Photo of David Shearer (UK)

David Shearer (UK)

On 27 March 2023 both SIFMA and AFME submitted letters of comment to the US Securities and Exchange Commission (the SEC) responding to the SEC’s Release No. 33-11151 proposing new Rule 192 (Rule 192), seeking to implement a prohibition as required by Section 27B of the Securities Act of 1933 (as inserted


On 9 December 2022, the Chancellor of the Exchequer announced a set of reforms (the “Edinburgh Reforms”) that aim to drive growth and competitiveness in the financial services sector[1]. As part of the Edinburgh Reforms, the UK Government published both an illustrative Statutory Instrument on the Securitisation Regulation (the “

On Monday 26 April 2021, ESMA published a press release confirming that it is in the final stages of  the process of assessing applications received from prospective Securitisation Repositories under the Securitisation Regulation (Regulation EU 2017/2402). Within 40 working days ESMA is obliged to finalise its assessment of the applications made by a prospective Securitisation

Regulation (EU) 2021/557 and Regulation (EU) 2021/558 (together, the Regulations) were published in the Official Journal of the European Union on 6 April 2021 and came into force on 9 April 2021.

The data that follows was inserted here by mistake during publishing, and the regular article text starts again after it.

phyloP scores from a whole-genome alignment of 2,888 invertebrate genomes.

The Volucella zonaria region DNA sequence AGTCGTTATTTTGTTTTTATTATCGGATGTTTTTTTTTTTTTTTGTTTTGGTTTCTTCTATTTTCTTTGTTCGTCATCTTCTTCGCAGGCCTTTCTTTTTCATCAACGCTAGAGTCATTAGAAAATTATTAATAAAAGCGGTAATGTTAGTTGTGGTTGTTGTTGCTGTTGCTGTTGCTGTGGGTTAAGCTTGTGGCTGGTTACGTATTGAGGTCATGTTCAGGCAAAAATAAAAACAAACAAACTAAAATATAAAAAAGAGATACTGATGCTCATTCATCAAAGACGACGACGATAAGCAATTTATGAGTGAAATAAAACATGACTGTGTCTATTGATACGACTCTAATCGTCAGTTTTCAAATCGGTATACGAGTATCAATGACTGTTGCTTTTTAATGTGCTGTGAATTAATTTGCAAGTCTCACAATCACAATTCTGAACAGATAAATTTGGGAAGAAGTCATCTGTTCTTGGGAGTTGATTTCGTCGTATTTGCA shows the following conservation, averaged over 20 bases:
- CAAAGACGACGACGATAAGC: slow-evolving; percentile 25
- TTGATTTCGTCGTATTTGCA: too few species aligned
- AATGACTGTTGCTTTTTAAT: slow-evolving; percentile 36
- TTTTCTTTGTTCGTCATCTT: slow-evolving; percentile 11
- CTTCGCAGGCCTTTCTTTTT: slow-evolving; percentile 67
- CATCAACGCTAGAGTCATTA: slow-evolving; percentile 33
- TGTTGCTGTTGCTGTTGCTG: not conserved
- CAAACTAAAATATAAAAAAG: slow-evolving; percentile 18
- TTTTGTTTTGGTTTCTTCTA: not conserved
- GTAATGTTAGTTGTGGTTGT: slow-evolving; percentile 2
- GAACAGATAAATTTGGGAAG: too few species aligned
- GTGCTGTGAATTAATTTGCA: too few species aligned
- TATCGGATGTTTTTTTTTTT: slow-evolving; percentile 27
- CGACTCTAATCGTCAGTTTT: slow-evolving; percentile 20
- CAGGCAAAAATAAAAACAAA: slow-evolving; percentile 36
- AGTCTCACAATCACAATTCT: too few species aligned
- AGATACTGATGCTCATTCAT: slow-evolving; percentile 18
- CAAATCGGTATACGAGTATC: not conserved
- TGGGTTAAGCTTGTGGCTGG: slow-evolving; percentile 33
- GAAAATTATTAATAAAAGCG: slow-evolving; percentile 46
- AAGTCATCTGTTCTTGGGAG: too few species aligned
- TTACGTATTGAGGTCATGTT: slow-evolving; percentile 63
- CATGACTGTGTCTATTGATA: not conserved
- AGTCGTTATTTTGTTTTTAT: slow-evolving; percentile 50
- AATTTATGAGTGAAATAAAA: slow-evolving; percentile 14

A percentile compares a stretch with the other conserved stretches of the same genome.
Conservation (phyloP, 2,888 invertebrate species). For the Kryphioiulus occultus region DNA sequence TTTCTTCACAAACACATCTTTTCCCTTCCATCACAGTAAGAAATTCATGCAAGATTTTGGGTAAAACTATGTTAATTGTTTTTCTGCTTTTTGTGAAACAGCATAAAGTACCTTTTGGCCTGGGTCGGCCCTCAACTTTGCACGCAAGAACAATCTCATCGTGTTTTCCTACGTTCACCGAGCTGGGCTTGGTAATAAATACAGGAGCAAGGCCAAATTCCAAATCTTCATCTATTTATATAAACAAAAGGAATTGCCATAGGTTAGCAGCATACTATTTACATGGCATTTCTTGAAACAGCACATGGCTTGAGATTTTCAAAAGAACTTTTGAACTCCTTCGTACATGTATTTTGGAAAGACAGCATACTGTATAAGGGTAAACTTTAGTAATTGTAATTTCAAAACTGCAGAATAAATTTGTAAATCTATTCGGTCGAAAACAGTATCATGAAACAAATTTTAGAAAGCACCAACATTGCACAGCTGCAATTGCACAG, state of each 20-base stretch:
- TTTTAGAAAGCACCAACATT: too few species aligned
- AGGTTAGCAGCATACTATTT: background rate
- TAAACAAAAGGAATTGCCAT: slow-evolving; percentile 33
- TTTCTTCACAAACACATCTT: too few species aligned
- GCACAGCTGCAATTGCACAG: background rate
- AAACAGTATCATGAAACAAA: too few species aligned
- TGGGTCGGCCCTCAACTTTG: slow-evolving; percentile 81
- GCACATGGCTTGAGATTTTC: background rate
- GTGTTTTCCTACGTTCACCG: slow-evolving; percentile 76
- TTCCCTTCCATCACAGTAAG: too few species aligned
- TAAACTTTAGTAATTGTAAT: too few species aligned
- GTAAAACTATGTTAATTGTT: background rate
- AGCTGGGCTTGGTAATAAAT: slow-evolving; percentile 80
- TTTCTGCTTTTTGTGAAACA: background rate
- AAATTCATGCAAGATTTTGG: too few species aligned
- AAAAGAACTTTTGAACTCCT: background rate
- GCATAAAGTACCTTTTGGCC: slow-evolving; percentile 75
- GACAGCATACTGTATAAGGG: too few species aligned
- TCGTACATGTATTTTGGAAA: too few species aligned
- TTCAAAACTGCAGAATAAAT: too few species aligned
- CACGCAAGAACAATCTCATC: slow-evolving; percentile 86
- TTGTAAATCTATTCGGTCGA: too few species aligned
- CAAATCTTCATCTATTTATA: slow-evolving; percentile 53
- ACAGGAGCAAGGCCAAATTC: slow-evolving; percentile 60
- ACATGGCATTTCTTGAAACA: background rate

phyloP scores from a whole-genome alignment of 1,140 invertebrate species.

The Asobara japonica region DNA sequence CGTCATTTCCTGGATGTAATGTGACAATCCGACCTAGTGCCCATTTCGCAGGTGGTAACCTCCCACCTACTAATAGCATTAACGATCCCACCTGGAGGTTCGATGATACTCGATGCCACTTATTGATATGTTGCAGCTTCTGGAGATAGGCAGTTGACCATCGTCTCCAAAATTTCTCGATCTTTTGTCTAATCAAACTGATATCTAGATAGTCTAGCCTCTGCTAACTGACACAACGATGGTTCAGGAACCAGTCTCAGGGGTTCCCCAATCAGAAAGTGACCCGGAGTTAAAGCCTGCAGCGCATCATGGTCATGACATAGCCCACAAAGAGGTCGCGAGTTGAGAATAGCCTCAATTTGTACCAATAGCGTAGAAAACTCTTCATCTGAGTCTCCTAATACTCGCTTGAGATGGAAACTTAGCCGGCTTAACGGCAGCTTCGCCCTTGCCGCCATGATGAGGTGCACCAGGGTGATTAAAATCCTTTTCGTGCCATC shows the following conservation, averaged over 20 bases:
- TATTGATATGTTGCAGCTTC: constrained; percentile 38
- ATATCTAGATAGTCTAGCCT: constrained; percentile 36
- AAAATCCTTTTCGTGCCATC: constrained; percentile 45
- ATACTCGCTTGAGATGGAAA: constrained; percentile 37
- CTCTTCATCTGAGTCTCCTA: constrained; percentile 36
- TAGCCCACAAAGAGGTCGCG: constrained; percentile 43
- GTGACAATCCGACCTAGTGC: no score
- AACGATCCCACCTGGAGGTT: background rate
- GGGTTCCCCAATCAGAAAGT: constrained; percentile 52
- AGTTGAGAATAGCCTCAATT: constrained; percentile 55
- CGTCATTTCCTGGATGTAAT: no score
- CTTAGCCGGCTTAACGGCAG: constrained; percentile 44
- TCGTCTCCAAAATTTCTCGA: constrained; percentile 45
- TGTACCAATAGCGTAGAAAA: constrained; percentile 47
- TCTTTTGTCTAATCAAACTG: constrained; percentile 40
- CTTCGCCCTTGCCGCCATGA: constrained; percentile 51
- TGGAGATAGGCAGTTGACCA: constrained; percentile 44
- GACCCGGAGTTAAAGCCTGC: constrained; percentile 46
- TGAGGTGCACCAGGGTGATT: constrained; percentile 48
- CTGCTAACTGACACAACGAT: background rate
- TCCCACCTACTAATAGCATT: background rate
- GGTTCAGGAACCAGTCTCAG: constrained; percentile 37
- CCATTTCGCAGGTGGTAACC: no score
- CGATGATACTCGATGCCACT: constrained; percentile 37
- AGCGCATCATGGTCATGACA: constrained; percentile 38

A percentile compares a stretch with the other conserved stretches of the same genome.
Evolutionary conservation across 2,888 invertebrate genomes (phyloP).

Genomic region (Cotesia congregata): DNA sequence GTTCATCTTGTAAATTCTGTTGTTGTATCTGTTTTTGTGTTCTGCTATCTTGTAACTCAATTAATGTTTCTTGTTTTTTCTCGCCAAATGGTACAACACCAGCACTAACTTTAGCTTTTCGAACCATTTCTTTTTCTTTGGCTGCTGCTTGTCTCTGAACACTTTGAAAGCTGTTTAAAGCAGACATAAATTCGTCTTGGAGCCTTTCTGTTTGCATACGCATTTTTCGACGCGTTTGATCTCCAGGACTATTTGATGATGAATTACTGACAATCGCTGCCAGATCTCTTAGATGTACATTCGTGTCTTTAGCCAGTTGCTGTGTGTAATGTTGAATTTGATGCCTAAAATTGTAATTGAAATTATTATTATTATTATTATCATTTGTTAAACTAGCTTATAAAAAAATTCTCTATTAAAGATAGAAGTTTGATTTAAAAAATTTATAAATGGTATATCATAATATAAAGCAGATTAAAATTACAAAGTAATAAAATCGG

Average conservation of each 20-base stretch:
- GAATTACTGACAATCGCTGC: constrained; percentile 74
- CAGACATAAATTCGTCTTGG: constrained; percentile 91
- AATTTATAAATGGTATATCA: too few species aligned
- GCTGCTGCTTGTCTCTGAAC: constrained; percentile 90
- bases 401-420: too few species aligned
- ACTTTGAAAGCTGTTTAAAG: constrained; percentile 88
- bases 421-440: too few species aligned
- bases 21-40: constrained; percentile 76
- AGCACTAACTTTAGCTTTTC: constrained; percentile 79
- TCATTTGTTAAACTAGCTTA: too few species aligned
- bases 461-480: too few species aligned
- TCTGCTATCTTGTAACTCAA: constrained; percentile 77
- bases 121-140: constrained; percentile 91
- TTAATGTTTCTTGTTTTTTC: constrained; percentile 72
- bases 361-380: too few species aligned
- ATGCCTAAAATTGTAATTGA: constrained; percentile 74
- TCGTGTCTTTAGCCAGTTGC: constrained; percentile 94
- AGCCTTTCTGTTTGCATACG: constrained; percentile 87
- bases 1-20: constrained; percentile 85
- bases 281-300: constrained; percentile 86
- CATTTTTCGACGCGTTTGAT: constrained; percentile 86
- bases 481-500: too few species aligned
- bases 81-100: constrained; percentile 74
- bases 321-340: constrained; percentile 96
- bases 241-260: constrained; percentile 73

Regulation (EU) 2021/557 amended European Regulation 2017/2402 (EUSR)[i] extending the Simple, Transparent and Standardised (STS) framework to

Having only days previously made statements that such a deal was unlikely and warning their citizens to prepare for a no deal Brexit, the United Kingdom (UK) and the European Union (EU) announced on 24 December 2020 that they had reached an agreement in principle on trade and co-operation. More than

HM Treasury has now published a formal consultation on legislation to implement a new regulatory, corporate and tax framework for insurance linked securities (“ILS”) business in the UK. This latest consultation follows the March 2016 initial consultation which sought feedback on the overall approach that the UK should take to develop a more competitive market

HM Treasury has now published a formal consultation in relation a new regulatory, corporate, insolvency and tax framework for insurance linked securities (“ILS”) business in the UK. The Government’s aim is to reinforce London’s standing as the world’s leading insurance market by creating the necessary legal environment to allow the domicile of ILS issuers in the UK. Part of the proposal is to create protected cell companies (“PCCs”), which would be one of the more radical changes to UK corporate law in recent times.

The plans are focused on the two leading forms of alternative risk transfer, cat bond ILS transactions and collateralised reinsurance.

The consultation is split into three parts. It closes on 29 April 2016; we are proposing to respond to it.